For causing grievous hurt by performing a rash act, Tan could have been jailed up to four years and fined up to $10,000.
EXPERT: ENFORCEMENT IS A MUST
Action against errant cyclists is necessary, experts told The New Paper yesterday.
This comes after Tan Heng Huat, 40, was jailed five weeks yesterday for riding his power-assisted bicycle, also known as an e-bike, on the pavement and crashing into an elderly woman, who sustained severe injuries.
Mr Ronald Tay, a dealer of kick scooters and electric scooters at Scootersg.com, said motorised bicycles are dangerous on pavements as the motors could cause them to shoot off at a speed. He said such bicycles can move at high speeds after being pedalled for a while.
"If you need to get across a pavement or void deck, get off and push," Mr Tay said.
Road safety expert Gerard Pereira stressed the need for authorities to take action.
He said: "Enforcement is necessary to ensure motorised bicycle users are on the correct path. If not, the old and young are vulnerable to danger."
The Government is pushing for a car-lite Singapore. Prime Minister Lee Hsien Loong launched the first phase of a cycling and walking town in Ang Mo Kio on Sunday.
It includes a new 4km biking route and cycle ramps with slow-down rumble strips.
Mr Steven Lim, president of the Safe Cycling Task Force, said it is imperative road users adopt the right mindset.
"The facilities and regulations are one thing. We first need to be mindful of our surroundings and other users.
"Hopefully, we can become a more gracious society where we can look out for one another," he said.
At present, motorised bicycles can only be used on roads.
However, they may be allowed on cycling paths and shared paths - but not footpaths - by year-end after the Government fully accepted an expert panel's recommendations to boost the use of such devices.
Under the recommendations, bicycles and personal mobility devices such as e-scooters, skateboards and hoverboards will be allowed on footpaths when the new legislation takes effect.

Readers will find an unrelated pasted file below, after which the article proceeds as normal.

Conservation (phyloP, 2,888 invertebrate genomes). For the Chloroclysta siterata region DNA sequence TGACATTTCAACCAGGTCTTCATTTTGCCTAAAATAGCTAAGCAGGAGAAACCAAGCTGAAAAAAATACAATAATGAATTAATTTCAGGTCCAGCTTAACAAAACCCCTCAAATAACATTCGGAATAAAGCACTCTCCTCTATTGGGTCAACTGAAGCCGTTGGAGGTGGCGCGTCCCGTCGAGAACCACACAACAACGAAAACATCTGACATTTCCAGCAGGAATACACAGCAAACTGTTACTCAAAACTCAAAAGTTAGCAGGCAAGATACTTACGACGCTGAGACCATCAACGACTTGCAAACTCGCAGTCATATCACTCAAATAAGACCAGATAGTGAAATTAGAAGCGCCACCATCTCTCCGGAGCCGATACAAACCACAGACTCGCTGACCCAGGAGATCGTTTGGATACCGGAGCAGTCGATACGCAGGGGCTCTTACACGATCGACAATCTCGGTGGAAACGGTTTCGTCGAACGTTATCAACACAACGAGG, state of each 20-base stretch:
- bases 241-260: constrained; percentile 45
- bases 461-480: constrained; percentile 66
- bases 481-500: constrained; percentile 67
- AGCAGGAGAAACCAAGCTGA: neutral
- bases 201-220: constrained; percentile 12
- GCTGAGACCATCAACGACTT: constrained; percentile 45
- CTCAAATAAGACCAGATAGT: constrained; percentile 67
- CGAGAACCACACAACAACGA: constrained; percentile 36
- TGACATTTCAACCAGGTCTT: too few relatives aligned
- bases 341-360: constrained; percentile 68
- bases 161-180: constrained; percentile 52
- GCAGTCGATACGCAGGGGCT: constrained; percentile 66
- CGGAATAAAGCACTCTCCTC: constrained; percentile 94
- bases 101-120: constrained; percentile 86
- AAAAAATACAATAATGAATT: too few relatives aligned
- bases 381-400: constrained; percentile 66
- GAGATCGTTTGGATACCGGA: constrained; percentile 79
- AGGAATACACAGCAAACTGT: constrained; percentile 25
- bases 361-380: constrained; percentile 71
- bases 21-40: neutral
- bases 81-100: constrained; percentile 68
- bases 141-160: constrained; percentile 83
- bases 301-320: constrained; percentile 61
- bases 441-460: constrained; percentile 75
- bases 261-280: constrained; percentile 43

When this happens, Mr Tay said there will be a greater need for enforcement against those who are reckless.
He also called for mandatory insurance for e-cyclists in the event of an accident.
"This way, if they hurt someone, at least the victim can claim from their insurance," Mr Tay said.
In a written reply on March 1 by Transport Minister Khaw Boon Wan to a parliamentary question on cycling offences, he said Government agencies received about 600 complaints about errant cyclists in 2014 and 800 complaints last year.
In another question about the recourse open to those injured by cyclists, he said in a written reply: "(They) can seek compensation from the cyclists through civil action in court or private settlement, similar to victims of motoring accidents."
Last year, a 35-year-old man became the first cyclist to be taken to court for riding on a pavement meant for pedestrians after he knocked down and injured an elderly woman.
A district judge jailed him for eight weeks on Sept 7 after he pleaded guilty to committing a rash act that endangered the safety of others.
In a first, the prosecution, which had recommended a two-week jail sentence, appealed for the sentence to be reduced.
On Sept 18, Justice Chan Seng Onn allowed the appeal, cutting the jail time to three weeks.
- RONALD LOH and SHAFFIQ ALKHATIB